Chris Phelps never really meant to start his own winery. But fate had other plans.
Wine had always been part of life, just in the background. Growing up in Livermore, east of San Francisco, Phelps’s parents would buy a ton of grapes from Napa or Sonoma, and make wine each year for themselves. Phelps even dug out a cellar by hand for them as a teenager. Nevertheless, when he set off for UC Davis, it wasn’t to study wine, but medicine. To pay for university, he took a job as a firefighter in Idaho (“kind of scary but super fun,” he tells me). By chance, he met a wine-geek friend, one who eventually convinced him to switch from pre-med to oenology.
At Davis, he happened upon Alain Bertrand – one of the first scientists to use gas chromatography to delineate the different aromatic compounds in wine. The Frenchman didn’t speak much English, and Phelps spoke French – so they ended up becoming friends. Bertrand suggested Phelps attend the University of Bordeaux for a year after graduation. There, Phelps tells me, everything “started to fall into place”. Until then, wine had been intellectually interesting – but, during his time in France, it became much more.
There, another professor pushed him to apply for an internship – just in time for the 1982 harvest, a vintage that would turn out to be legendary. He already had offers from both Ch. Simon (Barsac) and Ch. Beauregard, but then was given the opportunity to interview with JP Moueix (of Pétrus). Unusually Christian Moueix insisted on joining the interview himself, alongside winemaker Jean-Claude Berrouet, and promptly gave him the job. The confident young American, however, said he’d think about it – and set off for a holiday in the south of France with his fiancée. Little did he know that Moueix had just bought a swathe of vineyard in Napa – and was planning for the future.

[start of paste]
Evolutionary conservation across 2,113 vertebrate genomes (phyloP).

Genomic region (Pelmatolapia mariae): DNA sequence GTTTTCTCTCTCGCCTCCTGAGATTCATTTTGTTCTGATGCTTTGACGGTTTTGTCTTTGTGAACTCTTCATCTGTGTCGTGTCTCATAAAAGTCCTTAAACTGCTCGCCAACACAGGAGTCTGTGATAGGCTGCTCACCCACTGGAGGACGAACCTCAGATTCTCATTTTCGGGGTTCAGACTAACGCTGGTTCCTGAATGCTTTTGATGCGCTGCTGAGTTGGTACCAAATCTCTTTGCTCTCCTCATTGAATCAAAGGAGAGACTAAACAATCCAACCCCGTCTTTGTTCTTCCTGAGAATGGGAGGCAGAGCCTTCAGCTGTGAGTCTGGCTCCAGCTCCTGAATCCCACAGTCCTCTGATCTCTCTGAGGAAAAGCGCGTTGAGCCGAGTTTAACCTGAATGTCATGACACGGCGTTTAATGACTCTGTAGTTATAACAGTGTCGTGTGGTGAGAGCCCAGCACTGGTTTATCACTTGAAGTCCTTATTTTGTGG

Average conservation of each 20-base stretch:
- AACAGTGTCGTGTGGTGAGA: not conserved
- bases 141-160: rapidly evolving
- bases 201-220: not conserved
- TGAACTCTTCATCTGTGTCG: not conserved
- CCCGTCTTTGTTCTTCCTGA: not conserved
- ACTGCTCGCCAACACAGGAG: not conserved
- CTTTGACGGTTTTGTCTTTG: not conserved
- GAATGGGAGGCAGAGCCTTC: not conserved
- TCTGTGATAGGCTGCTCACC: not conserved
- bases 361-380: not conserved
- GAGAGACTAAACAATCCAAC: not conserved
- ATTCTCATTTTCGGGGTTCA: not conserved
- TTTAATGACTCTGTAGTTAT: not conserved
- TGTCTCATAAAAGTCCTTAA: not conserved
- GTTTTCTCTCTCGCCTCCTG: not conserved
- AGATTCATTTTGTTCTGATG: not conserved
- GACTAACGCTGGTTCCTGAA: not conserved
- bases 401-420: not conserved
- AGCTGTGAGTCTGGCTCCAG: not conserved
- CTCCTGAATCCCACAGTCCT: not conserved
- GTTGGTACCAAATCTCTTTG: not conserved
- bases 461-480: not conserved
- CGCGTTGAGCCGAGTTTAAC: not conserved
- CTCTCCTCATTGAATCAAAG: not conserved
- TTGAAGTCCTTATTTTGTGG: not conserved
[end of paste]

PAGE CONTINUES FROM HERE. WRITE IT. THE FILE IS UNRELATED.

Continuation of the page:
A few weeks later, Phelps was in Nice and bought three postcards from the Chagall museum – ready to make his decision about the three possible roads that lay ahead of him. He decided to take the position at Moueix, posted his rejections and acceptance, and carried on with his holiday. But, as harvesttime approached, Phelps hadn’t heard anything back. He called Berrouet – only to find out that the French postal service had let him down, and the job at Pétrus had been given to someone else. It seemed like his luck had run out, but Berrouet said he might have another idea and would call him back in a few days.
While Berrouet couldn’t offer him anything as prestigious as Pétrus, he found Phelps a job at Ch. des Laurets in Puisseguin-Saint-Emilion – but he wouldn’t just be an intern, he’d be running everything. It was, Phelps said, a “trial by fire”, especially given his only hands-on experience to date had been six months at Louis Martini. He worked non-stop with just one cellar hand to help during the day, and managed to make it through the season.
When the wines were safely in barrel, he went to dinner at Christian Moueix’s house – where, sipping Champagne in the library, Moueix told Phelps about his plans for his Napa project, Dominus – and asked if he’d be the winemaker. “Of course, I said no,” Phelps tells me – recalling how the Frenchman opposite visibly sputtered at the American’s cheek (again). Phelps said he needed more money to live in Napa (and support his bride-to-be) – and more experience. Amazingly, Moueix agreed to let him start from 1984, given the 1983 vintage was set to be just a handful of experimental barrels, and to a pay rise. Off Phelps went, working around California and wintering at Pétrus before returning to lead the team at Dominus.